Harmony Montgomery Stepmom Kayla Montgomery Offered Plea Deal
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As Prosecutors Offer Harmony Montgomery’s Stepmom a Plea Deal, Defense Counters and Gets Until June to Review 3,500 Pages of Discovery

 

Harmony Montgomery (L) and Kayla Montgomery (R)

Kayla Montgomery, 31, the stepmother of missing New Hampshire girl Harmony Montgomery, who was 5 years old at the time she disappeared in late 2019, has been offered a plea deal by prosecutors.

As Law&Crime previously reported, the elder Montgomery was arrested in January of this year “pursuant to an arrest warrant for one charge of Welfare Fraud, a class A felony.”

According to state, county and local authorities, Kayla Montgomery continued claiming Harmony Montgomery for purposes of obtaining additional Supplemental Nutrition Assistance Program benefits, previously known as Food Stamps, for several months after the minor was last seen alive in November or December 2019.

Granite State law enforcement allege Kayla Montgomery unlawfully obtained around $1,500 in federal-state food credits through a period spanning November 30, 2019 and June 2, 2021 “by failing to remove Harmony Montgomery from [her] family account” even though the child was not living with her during the months in question.

The precise contours of the offered plea agreement were not revealed during a brief, less-than-four-minute, dispositional conference held on Thursday morning in the Northern District Court building of the Hillsborough County Superior Court.

A dispositional conference is a limited court appearance where discovery issues and other pre-trial issues–such as the strength of evidence and possibly some limited motions–are sorted out between the state, the criminal defendant’s legal team, and the court. Such conferences are typically understood to be the first times in which the two sides in a criminal case can actually talk to one another on what passes for a level playing field in the U.S. criminal legal system.

“The state has made a plea offer,” Assistant Attorney General Jesse O’Neill said on Thursday. “It was communicated relatively recently.”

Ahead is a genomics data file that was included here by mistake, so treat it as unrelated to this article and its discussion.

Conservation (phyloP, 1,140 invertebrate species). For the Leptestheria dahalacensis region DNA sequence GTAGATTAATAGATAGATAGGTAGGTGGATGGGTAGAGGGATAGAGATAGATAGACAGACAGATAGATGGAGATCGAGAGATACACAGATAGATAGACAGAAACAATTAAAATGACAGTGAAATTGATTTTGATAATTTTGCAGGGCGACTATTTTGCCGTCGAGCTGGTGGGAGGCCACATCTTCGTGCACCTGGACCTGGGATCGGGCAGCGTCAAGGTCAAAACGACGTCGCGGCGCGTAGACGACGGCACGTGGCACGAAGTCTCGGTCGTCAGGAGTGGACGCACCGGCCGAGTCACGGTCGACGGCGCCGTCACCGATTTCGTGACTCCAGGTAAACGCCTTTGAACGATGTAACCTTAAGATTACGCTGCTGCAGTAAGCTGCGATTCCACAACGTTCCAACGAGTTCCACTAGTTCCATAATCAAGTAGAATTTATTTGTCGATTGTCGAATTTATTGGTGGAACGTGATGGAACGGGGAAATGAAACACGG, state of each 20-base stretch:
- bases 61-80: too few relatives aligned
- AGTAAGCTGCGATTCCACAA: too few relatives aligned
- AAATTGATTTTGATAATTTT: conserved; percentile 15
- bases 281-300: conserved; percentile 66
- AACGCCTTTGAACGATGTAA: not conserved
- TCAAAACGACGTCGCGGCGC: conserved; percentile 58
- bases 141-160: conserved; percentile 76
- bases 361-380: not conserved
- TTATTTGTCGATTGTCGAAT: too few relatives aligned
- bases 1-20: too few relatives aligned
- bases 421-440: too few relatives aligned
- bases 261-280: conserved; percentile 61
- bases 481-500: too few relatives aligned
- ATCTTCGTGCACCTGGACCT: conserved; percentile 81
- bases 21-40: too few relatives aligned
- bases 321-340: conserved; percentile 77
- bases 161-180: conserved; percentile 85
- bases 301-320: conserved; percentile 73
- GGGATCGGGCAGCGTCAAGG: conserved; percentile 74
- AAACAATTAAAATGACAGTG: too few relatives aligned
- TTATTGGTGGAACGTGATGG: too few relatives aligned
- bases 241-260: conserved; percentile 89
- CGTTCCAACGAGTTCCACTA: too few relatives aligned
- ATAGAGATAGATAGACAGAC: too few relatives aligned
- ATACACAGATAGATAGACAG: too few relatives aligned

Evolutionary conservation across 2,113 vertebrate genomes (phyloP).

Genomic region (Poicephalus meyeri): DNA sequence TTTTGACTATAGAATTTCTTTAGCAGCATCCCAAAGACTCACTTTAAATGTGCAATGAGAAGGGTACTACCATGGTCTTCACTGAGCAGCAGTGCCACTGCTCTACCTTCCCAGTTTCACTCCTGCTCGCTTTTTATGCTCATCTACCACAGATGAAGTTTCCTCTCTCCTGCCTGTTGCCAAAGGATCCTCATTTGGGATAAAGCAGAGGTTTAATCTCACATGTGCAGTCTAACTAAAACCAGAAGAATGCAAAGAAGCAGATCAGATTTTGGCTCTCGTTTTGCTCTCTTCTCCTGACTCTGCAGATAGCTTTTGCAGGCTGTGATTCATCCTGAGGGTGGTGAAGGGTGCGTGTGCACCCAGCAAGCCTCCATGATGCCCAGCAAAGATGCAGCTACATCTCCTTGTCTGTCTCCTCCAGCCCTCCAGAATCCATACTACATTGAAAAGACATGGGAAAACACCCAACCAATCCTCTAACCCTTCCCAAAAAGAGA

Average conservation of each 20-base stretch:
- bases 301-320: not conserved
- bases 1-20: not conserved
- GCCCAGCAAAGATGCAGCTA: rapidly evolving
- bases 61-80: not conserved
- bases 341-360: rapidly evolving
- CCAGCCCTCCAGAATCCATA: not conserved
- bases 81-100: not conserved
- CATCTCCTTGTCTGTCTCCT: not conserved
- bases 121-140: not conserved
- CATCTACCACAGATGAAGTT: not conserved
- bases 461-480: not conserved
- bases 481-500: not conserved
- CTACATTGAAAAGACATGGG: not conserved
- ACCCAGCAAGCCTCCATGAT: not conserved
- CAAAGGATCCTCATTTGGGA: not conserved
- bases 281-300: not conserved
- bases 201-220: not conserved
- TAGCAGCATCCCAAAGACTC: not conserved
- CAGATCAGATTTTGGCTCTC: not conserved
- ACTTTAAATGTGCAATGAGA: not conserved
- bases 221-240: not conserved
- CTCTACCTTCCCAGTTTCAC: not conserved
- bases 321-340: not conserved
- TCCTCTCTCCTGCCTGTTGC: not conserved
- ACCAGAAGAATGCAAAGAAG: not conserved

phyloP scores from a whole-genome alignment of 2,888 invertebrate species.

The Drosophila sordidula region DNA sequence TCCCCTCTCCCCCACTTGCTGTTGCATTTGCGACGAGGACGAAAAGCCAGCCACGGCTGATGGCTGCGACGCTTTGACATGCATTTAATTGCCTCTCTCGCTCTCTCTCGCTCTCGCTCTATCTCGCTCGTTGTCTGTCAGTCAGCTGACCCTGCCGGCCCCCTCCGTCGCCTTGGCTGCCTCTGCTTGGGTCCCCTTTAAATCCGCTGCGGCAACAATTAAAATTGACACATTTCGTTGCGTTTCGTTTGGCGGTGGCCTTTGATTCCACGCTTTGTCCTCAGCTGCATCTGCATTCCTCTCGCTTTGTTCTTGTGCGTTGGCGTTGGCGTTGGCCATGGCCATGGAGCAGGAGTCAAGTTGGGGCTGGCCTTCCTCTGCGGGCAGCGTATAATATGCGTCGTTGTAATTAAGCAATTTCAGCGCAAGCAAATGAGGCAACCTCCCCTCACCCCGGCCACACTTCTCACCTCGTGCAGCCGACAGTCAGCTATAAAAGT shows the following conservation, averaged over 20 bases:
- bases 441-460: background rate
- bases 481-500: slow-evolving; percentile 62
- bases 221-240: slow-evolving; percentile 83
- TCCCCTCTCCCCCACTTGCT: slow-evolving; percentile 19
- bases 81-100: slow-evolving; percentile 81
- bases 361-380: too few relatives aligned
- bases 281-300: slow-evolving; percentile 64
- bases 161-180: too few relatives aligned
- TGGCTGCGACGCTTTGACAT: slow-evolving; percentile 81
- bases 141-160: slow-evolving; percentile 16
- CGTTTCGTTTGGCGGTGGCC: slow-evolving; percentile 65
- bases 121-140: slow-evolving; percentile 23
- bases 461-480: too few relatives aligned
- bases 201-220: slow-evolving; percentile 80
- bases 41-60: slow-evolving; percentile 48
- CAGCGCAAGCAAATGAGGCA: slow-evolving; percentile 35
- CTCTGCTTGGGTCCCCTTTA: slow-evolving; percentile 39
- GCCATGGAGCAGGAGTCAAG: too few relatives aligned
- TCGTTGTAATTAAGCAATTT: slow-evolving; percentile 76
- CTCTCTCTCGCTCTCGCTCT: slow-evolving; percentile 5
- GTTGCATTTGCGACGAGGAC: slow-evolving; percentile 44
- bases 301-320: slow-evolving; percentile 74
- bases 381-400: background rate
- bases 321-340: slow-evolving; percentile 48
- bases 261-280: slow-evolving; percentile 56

The prosecutor said that discovery in the welfare fraud case was “largely complete” but somewhat coextensive with and hinging upon the extant missing person case–noting that there was already roughly 3,500 pages or 70 to 80 “media discs” worth of documents for the defense to look over.

“Obviously part of the defendant’s charge has to do with untruthfulness regarding whether or not the child was in the household, so, while the investigation into the whereabouts of the child is ongoing, the state considers that relevant discovery to give to the defendant in terms of anything learned about the whereabouts of the missing child,” O’Neill said, allowing that more was likely to come.

Defense attorney Paul Garrity agreed with the disposition of the case in response to a question from Judge Amy Messer. He said “we’ve had ongoing discussions even though the offer was just recently extended” and that he had discussed the state’s offer with his client.

“A counter to some extent was made to the state,” the defense attorney added, requesting a 60-day time period before the next status hearing to review those voluminous discovery materials.

Garrity previously asked for a 30-45 day extension, but the judge said she wanted a “realistic time frame” for completion.

“It is a lot of discovery to go through, so I defer to the defense,” O’Neill said, deferring to the defense’s extended request for time to review the documents compiled in the case so far.

Ultimately, Messer set a June 9, 2022 status conference.

Adam Montgomery, 32, was charged earlier this week over a series of unconnected gun thefts. He was previously indicted for hitting his long-missing daughter in the face in July 2019–after allegedly admitting to “bashing her” around the house to another relative.

[images: Harmony Montgomery via New Hampshire State Police; Kayla Montgomery via Manchester Police Department]

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